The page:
"Flea markets remind us of how narrow and fixed our values are: What unimaginable things can have meaning to people! A man bought a bent and rusty 1983 Nevada license plate for one hundred schillings. One woman did a brisk trade selling single used, unmatchable shoes, and empty record album sleeves. Astonished, I turned to Nicholas and asked, “How much do you think she charges for that stuff?” He said nothing, but a moment later the thought came that valuing something meant understanding it better than the next guy. To me, it was absurd buying an old license plate–but what if the man who bought it knew better? Knew more about it, even if that knowledge seemed spurious or even insane to me. And even if it was worthless, didn’t his wanting it make his imagination broader and grander than mine?"
Sunday, June 12, 2011
I went to a Flea Market in Waynesburg yesterday. They have one every Tuesday and Saturday at the Greene County Fairgrounds. Over the years it has dwindled to very few set-ups and not much reason to go. Dad and Mom go to hang with friends, drink coffee and, in Dad's case, trade pocketknives with his cronies.
I've gone to Flea Markets with them frequently over the years. I enjoy the experience but with rare exceptions I don't really search them out on my own. I'm never really looking for anything specific, and in spite of my collection of books, comics and music I don't really consider myself a real "collector" of anything. When I'm at a Flea Market I scan the tables for those sorts of things and hope to find something cheap to read, or a CD to fill a hole in my collection that I want but would never spend full price on.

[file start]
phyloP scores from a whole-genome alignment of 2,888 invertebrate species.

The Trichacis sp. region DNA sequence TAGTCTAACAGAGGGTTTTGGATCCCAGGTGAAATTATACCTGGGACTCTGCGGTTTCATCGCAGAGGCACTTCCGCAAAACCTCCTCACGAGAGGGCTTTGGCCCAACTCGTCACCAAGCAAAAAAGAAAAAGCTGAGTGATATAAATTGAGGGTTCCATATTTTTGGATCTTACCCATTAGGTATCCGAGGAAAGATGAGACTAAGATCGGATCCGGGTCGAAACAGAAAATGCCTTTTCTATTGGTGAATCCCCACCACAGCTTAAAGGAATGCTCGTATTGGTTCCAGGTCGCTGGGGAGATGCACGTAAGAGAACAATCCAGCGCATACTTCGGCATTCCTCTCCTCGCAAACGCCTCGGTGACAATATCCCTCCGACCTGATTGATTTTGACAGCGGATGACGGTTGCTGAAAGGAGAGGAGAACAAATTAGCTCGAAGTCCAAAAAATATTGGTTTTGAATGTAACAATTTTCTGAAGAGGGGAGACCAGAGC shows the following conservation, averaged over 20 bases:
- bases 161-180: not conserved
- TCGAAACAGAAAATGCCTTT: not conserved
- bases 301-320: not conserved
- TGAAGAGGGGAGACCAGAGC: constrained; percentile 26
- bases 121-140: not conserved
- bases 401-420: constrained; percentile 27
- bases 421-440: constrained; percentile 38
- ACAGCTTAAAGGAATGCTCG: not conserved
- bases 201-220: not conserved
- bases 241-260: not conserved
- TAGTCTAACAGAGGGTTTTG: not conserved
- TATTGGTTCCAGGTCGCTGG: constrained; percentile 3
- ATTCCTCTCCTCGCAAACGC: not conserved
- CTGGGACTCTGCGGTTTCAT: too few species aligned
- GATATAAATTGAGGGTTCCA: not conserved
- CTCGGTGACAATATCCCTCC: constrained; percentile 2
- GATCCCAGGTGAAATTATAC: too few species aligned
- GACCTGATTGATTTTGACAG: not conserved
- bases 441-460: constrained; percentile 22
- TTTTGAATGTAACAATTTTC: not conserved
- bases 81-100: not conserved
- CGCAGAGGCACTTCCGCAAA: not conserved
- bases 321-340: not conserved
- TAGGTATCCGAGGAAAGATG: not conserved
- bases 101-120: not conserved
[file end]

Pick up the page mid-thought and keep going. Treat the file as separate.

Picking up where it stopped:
There was an extra attraction yesterday. A separate building at the fairgrounds housed a different Flea Market. All of the proceeds went to support the Greene County Humane Society. There was a bunch of donated stuff on quite a few tables and more people wandering the aisles than usually seen at the Saturday sale.
I'm not proud of this, but I spent time looking at the cheap plastic flower arrangements, the lamps shaped like clowns, the knick-knacks and bric-a-brac and wondered who had spent money on all this crap in the first place. Tacky and cheap, most of it could have been marketed, when new, as future flea market fodder or landfill. I simply couldn't imagine anyone wanting to own most of this stuff when it was new, let alone now that it was used and beat. The building felt like a graveyard of wasted money.
I found a table full of books and went to look for something to read. I found a copy of Bones of the Moon by Jonathan Carroll, one of my favorite contemporary authors. This surprised and pleased me since this is an author very few people I know seem to have heard of. I own several of his books and have read more from the Library. I couldn't remember if this was one I owned or not, but for a quarter it was worth picking up (turns out I do own it already, but now I have a gift for someone).
While thumbing though it I remembered a quote from another Carroll novel, Outside the Dog Museum, about flea markets that I had saved quite some time ago;
I like that idea, and felt immediately abashed at my prior judgement. No matter how bizarre or meaningless I personally thought an object to be, at some point someone had looked at it, bright and shiny and new on the shelf, and thought, "That's awesome... I want that." Some of the items would make the imagination incredibly broad and grand, in my opinion. But every item in this graveyard, every bent, tarnished, ratty, well-used piece of it, had once enchanted someone.
There are bits of magic all around us. We just need eyes to see it.